There’s an increasing danger that when you pick up a “point one” issue, sold as a stand-alone issue of a series you’re reading, you actually get an issue of another series entirely. Case in point: “Uncanny X-Force” #19.1 doesn’t feature a single member of the book’s cast, unless you count an alternate universe Wolverine, which I don’t. This is “Age of Apocalypse" #0 in all of the ways that count.
Still, Remender’s storyline has been leaning heavily on the “Age of Apocalypse” recently, so there’s some legitimate claim to this book appearing under the "X-Force" banner. Indeed, it does appear as a sort-of epilogue to the Dark Angel Saga. If you can acknowledge that you’re not really reading an issue of “Uncanny X-Force” and move past that fact, there’s a lot to like.
Without spoiling any big developments, the book offers a new status quo for the Age of Apocalypse and its increasingly depleted team of X-Men, while introducing new characters who will take the lead in the ongoing series spinning out of this story. As a modification of the X-Men concept, it’s an interesting one, exploring the idea of a world where everyone’s worst fears about mutants has been confirmed, and the resistance fighters are a few plucky humans. In pure plot terms, there are plenty of threads that could be picked up on; it’s packed with ideas, even though they don’t have the space to be fully explored.
Of course, there is one problem: the new set-up and developments here jettison the most recognizable aspects of the Age of Apocalypse universe. Aside from the presence of Wolverine and Jean, what this book suggests is an Age of Apocalypse so different from the one that became a fan favorite that you can’t help but feel turned off by it. If anything, I’m now less likely to read the ongoing series, having seen that what’s in store is radically different from what I wanted.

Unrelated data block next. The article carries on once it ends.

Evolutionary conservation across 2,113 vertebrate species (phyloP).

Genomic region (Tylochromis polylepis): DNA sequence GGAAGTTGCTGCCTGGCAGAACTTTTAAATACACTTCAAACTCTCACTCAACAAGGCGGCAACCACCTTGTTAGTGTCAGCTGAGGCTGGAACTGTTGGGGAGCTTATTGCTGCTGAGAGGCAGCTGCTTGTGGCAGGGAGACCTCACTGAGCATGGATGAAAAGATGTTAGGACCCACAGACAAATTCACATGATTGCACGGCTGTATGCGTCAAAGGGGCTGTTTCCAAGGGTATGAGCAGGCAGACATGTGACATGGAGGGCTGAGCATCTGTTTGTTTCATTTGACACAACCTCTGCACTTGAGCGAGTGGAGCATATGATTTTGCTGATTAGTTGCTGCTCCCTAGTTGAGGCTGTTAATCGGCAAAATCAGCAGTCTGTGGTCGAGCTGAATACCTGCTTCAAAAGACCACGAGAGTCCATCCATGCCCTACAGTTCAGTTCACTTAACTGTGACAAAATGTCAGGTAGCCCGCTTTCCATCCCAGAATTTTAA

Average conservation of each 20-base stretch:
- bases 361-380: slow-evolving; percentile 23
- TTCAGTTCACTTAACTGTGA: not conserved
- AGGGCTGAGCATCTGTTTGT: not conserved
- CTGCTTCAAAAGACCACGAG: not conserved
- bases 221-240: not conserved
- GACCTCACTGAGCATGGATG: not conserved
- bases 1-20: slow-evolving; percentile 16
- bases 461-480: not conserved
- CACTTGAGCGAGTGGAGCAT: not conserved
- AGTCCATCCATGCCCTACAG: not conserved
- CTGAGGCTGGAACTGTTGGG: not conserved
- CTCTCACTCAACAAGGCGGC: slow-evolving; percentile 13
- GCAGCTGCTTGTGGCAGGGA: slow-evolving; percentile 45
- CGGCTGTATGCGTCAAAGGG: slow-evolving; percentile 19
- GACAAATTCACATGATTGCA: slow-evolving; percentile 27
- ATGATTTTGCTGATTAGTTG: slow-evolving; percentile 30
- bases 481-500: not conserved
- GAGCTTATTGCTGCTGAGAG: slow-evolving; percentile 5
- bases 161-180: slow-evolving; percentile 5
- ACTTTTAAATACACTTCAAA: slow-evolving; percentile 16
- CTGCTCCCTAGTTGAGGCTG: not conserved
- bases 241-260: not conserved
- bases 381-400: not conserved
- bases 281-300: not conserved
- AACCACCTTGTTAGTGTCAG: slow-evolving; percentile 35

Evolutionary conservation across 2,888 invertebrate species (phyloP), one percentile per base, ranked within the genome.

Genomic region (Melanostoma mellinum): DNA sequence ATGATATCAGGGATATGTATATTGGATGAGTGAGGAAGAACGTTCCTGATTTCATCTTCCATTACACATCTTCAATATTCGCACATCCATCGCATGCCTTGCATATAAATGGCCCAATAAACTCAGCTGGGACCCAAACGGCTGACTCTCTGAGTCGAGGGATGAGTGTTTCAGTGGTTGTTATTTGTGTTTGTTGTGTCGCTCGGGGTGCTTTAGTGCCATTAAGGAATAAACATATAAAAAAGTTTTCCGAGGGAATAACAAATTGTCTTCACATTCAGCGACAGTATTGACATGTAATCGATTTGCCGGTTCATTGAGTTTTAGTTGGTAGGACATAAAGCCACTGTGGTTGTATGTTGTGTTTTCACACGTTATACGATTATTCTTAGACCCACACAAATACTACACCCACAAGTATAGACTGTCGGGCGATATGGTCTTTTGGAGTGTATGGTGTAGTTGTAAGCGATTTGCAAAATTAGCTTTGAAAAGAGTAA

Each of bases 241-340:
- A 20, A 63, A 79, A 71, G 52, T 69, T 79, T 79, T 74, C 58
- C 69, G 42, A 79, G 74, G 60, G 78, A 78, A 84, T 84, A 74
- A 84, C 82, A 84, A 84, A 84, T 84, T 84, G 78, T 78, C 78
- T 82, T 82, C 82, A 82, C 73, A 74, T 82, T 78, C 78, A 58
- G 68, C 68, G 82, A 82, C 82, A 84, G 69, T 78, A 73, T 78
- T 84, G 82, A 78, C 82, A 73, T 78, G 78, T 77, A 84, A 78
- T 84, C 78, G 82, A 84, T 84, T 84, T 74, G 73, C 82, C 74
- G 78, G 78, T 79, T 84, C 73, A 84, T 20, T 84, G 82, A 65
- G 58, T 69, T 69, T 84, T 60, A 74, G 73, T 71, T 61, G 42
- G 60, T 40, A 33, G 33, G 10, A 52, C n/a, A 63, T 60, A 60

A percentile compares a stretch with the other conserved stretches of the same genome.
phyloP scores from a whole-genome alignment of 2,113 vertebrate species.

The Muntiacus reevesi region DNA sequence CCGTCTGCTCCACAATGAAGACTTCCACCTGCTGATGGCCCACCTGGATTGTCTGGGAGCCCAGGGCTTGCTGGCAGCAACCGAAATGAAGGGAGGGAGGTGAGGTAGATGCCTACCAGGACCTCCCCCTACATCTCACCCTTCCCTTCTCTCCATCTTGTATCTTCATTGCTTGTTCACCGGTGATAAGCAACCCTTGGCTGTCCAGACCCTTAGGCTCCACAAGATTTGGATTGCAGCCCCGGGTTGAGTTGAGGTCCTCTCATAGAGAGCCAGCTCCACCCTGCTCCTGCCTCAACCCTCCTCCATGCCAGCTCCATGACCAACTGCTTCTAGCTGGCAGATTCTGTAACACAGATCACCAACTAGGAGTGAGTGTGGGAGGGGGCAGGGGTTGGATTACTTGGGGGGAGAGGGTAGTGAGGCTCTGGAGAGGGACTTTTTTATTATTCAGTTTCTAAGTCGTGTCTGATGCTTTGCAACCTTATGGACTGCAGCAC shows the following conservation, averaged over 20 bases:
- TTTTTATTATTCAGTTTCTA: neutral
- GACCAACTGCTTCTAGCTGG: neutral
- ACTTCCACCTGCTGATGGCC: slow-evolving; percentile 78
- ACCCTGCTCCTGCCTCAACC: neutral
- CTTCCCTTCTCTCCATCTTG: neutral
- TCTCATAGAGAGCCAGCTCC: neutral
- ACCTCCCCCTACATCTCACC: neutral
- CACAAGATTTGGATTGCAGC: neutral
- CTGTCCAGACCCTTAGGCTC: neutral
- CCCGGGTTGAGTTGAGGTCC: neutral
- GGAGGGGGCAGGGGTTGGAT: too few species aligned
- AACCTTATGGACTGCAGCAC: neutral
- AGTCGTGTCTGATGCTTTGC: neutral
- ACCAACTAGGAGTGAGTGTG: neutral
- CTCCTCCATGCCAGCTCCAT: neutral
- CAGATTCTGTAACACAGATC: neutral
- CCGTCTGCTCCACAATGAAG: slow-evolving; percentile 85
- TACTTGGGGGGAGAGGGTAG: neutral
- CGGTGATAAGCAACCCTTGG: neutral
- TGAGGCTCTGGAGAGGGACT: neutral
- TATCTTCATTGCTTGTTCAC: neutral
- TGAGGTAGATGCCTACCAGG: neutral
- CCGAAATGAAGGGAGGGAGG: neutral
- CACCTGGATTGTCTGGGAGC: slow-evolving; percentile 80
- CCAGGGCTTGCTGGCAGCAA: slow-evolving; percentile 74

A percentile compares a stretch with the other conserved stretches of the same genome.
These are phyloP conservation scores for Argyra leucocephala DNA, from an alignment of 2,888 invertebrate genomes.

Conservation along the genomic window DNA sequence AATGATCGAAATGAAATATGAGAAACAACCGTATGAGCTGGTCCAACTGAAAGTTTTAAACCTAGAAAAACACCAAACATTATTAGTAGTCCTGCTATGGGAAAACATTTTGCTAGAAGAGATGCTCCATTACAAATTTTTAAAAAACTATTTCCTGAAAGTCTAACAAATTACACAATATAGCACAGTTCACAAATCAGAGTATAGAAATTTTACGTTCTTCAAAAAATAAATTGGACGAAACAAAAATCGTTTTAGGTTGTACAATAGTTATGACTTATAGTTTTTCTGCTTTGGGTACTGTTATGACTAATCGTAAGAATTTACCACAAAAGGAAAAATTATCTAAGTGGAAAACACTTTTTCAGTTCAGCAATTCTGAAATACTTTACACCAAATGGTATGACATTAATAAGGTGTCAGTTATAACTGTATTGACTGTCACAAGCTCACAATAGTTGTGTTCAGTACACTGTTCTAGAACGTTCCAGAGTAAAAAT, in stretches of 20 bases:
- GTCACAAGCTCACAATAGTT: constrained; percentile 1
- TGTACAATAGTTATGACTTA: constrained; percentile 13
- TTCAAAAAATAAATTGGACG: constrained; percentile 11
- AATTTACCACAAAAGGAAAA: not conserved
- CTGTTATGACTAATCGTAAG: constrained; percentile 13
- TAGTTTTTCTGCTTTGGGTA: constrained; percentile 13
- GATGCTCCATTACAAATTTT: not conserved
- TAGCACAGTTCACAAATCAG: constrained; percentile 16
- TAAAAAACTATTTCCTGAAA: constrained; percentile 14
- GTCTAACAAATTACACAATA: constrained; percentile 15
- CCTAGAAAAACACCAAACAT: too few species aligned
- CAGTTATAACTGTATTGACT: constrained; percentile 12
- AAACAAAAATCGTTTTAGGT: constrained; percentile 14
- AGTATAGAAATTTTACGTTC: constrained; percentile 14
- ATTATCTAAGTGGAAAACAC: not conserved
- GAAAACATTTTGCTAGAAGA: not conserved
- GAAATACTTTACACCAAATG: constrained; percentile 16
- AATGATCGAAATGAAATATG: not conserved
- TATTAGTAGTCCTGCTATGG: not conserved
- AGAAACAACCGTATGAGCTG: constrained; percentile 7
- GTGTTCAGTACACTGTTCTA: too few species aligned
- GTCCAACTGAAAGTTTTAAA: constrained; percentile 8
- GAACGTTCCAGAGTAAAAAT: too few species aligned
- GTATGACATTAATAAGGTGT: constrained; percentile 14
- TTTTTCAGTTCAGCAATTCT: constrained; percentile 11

None of this is down to the creators, of course. Remender’s writing is, once again, full of perfectly-timed pace and strong story beats, while the artwork is moody and bleak, though mainly due to Jose Villarrubia’s well-chose colour palette. The range of character designs is particularly enjoyable, and if the opening is heavy on exposition, the substantial number of events that follow more than offsets a difficult opening.
As a piece of entertainment, there’s no doubt that it’s well-executed story. As a product, though, it’s difficult to justify (to the buyers) why they should have read an issue of one series under the name of another. Despite the thematic similarities and a little narrative confluence, there’s nothing here that justifies the name “Uncanny X-Force” being put on the cover. If Marvel wants to dispel the notion that Point One issues are skippable, issues like this aren’t the way to do it.